Homotopia Liverpool 07

The Pansy Project at Homotopia:
'Memorial to the Unnamed', St John's Gardens, 29th Oct-Nov19th
'Pansy Giveaway', Church Street, Liverpool 12-4pm Nov 18th
More information below..

Pansy Give Away } Homotopia

On Sunday 18th November as part of the Homotopia Festival I hosted the ‘Pansy Giveaway’: I was on Church Street in the centre of Liverpool distributing pansies and chatting about the project to interested passers by. The ‘Pansy Giveaway’ enables the public to become involved in the project. By symbolically planting pansies either at the site of homophobic experience or in window boxes/garden borders. The pansy is imbued with significance altering the ordinary activity of planting a flower as a way to offer support to The Pansy Project and the homophobia it comments on. Thanks to all the helpers and to the people who took a pansy to plant. photos Maureen Ward.


Mount Pleasant, Liverpool

"Fucking Faggot!" Mount Pleasant, Liverpool, planted for Robbie-Lee Valentine
The pansy above was planted on November 9th 2007, proving that in Liverpool today homophobia is as present as ever. Though relativley minor compared to a physical attack this planting represents the persistant reality of contemporary gay experience making the 'Memorial to the Unnamed' (detailed below) all the more poignant.

Homotopia TV

Above is an Interview for Homotopia TV; an on-line TV Channel which is part of the Homotopia Festival you can see clips relating to other events that are part of the festival at homotopia.tv

Memorial to the Unnamed

For the Homotopia Festival I have planted 2000 pansies in St John’s Gardens. Historically the park is a site for what is widely believed to be a homophobically motivated murder. This temporary installation’s title; ‘Memorial to the Unnamed’ releases the work from specificities, freeing it to act as a symbolic memorial for all who have experienced homophobically motivated hate crime.

The installation’s title also has military connotations which reflect the significance of the park as a site of impressive permanent monuments: public memorials to the heroism of those lost in battle. In this context the pansy’s transient and subtle intervention into this domain explores the disparity between the cultural memorialisation of those lost fighting for their country and the official invisibility of queer citizens killed on the streets of Liverpool and beyond. ‘Memorial to the Unnamed’ aims to instigate debate surrounding the nature of heteronormativity.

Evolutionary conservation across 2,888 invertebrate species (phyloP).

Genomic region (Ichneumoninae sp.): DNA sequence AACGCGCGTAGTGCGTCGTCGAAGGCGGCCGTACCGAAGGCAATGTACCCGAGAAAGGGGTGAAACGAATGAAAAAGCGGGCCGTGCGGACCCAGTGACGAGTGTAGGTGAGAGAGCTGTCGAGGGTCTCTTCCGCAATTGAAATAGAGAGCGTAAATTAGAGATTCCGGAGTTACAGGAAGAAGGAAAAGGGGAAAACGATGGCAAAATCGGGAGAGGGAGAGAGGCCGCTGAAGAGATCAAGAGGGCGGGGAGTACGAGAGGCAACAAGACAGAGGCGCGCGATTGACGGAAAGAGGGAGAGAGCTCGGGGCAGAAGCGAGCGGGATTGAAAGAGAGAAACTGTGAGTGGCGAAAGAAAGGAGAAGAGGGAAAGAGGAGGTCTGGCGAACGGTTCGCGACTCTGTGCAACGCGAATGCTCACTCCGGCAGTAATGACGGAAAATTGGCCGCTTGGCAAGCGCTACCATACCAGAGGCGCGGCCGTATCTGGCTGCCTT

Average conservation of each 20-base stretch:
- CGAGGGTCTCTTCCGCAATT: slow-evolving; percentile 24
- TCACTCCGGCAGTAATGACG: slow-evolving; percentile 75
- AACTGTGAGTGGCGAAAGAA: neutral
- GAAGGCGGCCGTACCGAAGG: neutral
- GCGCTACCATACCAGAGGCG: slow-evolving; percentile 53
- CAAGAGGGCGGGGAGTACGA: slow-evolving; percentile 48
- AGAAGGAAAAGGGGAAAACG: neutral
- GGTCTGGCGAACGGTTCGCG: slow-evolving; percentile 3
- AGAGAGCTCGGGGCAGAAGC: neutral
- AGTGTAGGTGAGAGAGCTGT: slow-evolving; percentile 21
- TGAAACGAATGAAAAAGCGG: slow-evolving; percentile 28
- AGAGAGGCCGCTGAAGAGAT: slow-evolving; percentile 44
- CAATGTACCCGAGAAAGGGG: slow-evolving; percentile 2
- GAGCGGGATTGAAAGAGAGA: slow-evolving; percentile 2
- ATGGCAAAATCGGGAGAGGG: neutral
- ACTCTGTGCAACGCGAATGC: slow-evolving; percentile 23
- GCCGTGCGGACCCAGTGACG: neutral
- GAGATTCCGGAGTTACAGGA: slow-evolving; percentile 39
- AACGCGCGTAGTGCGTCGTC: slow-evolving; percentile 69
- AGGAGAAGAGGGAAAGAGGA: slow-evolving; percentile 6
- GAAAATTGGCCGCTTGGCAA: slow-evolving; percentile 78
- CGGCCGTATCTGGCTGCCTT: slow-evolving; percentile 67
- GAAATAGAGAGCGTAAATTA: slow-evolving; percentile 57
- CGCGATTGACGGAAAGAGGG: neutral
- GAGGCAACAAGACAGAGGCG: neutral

(photo above Maureen Ward)


Memorial to the Unnamed

A huge Thanks to all at Homotopia, Merseyside Police and to the lovely volunteers who helped install the flowers. More photos will follow soon.
Some online press here and here.

Memorial to the Unnamed } Ponderings

‘Memorial to the Unnamed’ (left) planted in a straight line dissecting the park. The line goes from the formal gates of the park ‘slicing’ through the lawn and formal planting of the park, though the paving and ivy planted around the formal planting stays intact. This refers to the complex hetronormative society that the park represents. The row of pansies appear to weave up and down through the park occasionally rupturing the architecture of the park and at other times surrendering to the infrastructure of the park. This metaphorical delineation both acts as a symbolic military front and as an arrow that highlights the location of the incident that occurred in the park. The line ends at a bench suggesting that the viewer sit and contemplate the nature of the work and the park the work is situated in.

Memorial to the Unnamed { Background

The location for the installation I am planning for Homotopia has been confirmed I have gained permission from the correct sources and will be installing the pansies in time for the launch of Homotopia 2007. The 2000 pansies will be placed in St Johns Gardens in central Liverpool. The installation marks the location of a what is widely believed to be a homophobically motivated murder. The recent Stormbreak Report acknowledges the reality of homophobia in Liverpool and the tendency we have not to report verbal homophobia to the police. Stormbreak confirms that generally the community chooses not to take this crime seriously enough to report it and see verbal abuse as just a reality of gay life. The police do not corroborate this and are keen for it to be reported to them so they can allocate the correct resources to addressing this problem and the insidious effect it can have on LGBT people.
The location of The Pansy Project installation is of great significance to Liverpool the park is filled with memorial sculptures, plaques and statues that permanently mark the loss of life in world wars. For me the temporary nature of the pansy installation will contrast well with the more permanent memorials placed throughout the park. During the festival I will be maintaining the pansies in their location and will be distributing pansies to the public so they can participate in making a symbolic planting themselves whether it be in a window box or lawn border each pansy will continue to remind each recipient that as a culture we do not need to accept verbal and physical aggression from a small minority of a heterosexual majority. If you live in Liverpool and would like to plant a pansy to mark your own experience of abuse then e-mail: thepansyproject@aol.com

Paper at Tate Liverpool

A paper on The Pansy Project by Maureen Ward recently featured in Tate Liverpool’s Research Forum; ‘The Art of Protest: Art, Activism and Oppositionality’. Using the Turner Prize 2007 shortlist as a starting point, the postgraduate research forum explored "political" artwork and asked of the participants whether the crisis of political engagement has left a vacuum that people turn to art to fill? For further background on the Installation see below. For a full transcript click here.